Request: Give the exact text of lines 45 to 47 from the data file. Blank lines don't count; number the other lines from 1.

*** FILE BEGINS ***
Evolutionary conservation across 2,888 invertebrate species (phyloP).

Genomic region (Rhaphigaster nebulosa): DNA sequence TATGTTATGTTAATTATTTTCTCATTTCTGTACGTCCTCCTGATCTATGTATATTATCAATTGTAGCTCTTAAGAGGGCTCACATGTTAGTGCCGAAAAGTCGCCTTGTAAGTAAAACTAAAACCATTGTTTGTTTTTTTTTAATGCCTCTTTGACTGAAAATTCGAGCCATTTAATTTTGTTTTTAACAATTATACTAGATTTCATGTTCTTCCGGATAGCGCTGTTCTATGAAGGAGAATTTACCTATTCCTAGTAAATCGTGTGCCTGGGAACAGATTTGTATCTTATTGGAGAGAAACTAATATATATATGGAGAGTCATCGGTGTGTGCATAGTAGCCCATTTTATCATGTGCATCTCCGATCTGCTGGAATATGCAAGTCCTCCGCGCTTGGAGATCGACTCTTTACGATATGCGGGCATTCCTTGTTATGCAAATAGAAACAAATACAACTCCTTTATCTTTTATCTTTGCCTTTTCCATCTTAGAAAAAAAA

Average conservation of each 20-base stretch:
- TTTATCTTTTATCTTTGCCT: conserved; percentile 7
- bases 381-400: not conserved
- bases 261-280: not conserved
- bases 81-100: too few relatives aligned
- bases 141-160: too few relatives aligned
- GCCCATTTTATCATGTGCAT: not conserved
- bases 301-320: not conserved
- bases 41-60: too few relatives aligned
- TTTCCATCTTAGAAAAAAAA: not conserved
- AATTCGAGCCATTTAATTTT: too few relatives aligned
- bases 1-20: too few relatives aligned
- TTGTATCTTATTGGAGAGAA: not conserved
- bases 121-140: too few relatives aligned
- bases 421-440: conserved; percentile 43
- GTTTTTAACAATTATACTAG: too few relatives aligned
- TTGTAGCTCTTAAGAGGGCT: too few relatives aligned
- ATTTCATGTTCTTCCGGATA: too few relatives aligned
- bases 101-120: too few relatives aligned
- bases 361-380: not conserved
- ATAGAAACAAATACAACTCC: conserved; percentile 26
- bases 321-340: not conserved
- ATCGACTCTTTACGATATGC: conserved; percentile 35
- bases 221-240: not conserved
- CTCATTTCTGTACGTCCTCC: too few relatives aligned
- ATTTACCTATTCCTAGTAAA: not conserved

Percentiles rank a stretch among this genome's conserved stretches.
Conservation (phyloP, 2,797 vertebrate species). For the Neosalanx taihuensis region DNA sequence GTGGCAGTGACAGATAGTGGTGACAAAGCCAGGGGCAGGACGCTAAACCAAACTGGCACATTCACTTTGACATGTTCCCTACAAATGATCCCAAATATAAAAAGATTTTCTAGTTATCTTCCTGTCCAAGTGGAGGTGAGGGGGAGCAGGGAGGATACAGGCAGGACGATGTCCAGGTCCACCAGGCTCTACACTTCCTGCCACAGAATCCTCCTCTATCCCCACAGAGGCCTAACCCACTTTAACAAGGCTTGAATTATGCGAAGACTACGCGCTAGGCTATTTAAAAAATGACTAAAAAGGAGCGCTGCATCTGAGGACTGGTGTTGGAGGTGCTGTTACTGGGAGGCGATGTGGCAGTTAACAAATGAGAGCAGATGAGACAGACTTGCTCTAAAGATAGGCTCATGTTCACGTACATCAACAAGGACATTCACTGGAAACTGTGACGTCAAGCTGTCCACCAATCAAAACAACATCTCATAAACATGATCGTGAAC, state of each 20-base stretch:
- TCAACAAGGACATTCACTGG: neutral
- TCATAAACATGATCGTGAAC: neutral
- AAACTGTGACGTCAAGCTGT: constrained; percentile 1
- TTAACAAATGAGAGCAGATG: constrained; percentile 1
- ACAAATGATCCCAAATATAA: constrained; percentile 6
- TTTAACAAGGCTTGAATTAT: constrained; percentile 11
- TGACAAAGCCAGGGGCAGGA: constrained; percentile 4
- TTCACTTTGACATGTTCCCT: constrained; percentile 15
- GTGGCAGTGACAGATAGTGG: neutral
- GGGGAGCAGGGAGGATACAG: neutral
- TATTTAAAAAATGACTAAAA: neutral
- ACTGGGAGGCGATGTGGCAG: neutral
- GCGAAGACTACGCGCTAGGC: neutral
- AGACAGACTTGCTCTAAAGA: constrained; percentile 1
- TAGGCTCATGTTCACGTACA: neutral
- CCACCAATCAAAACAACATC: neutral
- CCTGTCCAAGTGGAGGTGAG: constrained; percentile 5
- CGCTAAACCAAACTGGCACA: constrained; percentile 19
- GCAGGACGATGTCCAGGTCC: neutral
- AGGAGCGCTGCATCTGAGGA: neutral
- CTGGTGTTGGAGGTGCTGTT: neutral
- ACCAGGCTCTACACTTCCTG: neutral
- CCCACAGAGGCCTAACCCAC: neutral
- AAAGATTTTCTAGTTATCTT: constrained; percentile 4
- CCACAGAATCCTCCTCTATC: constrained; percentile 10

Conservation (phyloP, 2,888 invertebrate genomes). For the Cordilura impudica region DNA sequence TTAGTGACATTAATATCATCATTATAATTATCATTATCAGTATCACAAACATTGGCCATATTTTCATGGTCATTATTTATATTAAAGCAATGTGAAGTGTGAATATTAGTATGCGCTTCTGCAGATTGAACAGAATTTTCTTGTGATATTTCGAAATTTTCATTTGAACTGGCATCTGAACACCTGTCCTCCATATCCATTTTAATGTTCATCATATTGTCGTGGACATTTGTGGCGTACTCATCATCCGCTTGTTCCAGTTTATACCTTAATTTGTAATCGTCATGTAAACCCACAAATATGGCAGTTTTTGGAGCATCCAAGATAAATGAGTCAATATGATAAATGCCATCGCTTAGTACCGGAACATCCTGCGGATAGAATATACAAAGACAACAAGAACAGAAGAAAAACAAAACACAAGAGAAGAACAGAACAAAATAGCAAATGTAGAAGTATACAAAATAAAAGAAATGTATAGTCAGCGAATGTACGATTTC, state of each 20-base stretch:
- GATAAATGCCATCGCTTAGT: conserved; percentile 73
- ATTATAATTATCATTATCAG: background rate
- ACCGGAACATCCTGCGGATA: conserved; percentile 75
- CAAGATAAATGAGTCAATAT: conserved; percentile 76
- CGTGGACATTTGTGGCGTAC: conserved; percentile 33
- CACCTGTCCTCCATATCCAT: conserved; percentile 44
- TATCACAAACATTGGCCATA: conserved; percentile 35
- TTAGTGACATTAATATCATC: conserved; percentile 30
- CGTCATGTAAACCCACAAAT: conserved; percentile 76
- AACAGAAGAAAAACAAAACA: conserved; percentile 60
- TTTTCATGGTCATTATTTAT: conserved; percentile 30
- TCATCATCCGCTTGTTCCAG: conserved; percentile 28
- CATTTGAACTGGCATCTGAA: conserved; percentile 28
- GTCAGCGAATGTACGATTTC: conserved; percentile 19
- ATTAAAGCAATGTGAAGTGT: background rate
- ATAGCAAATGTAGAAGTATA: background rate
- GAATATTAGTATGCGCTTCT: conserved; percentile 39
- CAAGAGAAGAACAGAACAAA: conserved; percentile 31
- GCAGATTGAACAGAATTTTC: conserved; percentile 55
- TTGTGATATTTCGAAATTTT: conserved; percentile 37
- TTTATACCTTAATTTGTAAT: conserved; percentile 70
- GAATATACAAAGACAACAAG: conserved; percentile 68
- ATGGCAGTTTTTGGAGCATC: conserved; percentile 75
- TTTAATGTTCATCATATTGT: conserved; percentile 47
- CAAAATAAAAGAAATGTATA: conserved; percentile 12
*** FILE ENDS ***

- TAGGCTCATGTTCACGTACA: neutral
- CCACCAATCAAAACAACATC: neutral
- CCTGTCCAAGTGGAGGTGAG: constrained; percentile 5